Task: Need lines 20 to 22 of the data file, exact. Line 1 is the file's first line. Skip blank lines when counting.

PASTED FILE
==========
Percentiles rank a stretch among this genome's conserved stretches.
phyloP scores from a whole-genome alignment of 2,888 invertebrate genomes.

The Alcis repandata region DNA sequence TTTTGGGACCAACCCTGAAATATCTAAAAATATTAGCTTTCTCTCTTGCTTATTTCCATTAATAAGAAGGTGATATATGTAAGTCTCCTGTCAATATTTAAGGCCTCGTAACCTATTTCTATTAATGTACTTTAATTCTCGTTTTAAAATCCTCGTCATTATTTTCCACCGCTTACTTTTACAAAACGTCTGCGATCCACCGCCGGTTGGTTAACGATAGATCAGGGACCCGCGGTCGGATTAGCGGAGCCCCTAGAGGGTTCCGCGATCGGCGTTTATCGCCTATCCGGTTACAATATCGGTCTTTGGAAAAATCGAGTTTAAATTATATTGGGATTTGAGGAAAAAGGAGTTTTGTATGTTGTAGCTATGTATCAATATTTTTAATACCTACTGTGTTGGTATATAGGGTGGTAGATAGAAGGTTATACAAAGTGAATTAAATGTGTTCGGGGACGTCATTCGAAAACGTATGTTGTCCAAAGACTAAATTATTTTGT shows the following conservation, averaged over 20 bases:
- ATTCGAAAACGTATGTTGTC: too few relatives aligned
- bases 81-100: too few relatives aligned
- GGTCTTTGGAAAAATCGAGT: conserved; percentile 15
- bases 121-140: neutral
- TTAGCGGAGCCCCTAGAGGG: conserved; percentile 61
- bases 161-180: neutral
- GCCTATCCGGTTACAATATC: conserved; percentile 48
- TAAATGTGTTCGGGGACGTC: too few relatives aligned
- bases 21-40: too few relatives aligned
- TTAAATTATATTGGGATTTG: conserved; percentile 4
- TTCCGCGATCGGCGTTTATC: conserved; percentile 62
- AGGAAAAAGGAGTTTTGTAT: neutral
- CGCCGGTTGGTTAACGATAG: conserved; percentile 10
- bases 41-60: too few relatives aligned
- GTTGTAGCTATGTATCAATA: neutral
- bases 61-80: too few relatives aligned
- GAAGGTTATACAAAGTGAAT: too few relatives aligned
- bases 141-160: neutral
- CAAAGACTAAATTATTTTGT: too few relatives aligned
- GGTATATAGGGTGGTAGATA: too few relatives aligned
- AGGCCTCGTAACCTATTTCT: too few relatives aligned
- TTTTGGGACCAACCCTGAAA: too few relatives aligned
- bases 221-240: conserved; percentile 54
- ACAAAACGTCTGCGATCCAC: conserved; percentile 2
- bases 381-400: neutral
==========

- GAAGGTTATACAAAGTGAAT: too few relatives aligned
- bases 141-160: neutral
- CAAAGACTAAATTATTTTGT: too few relatives aligned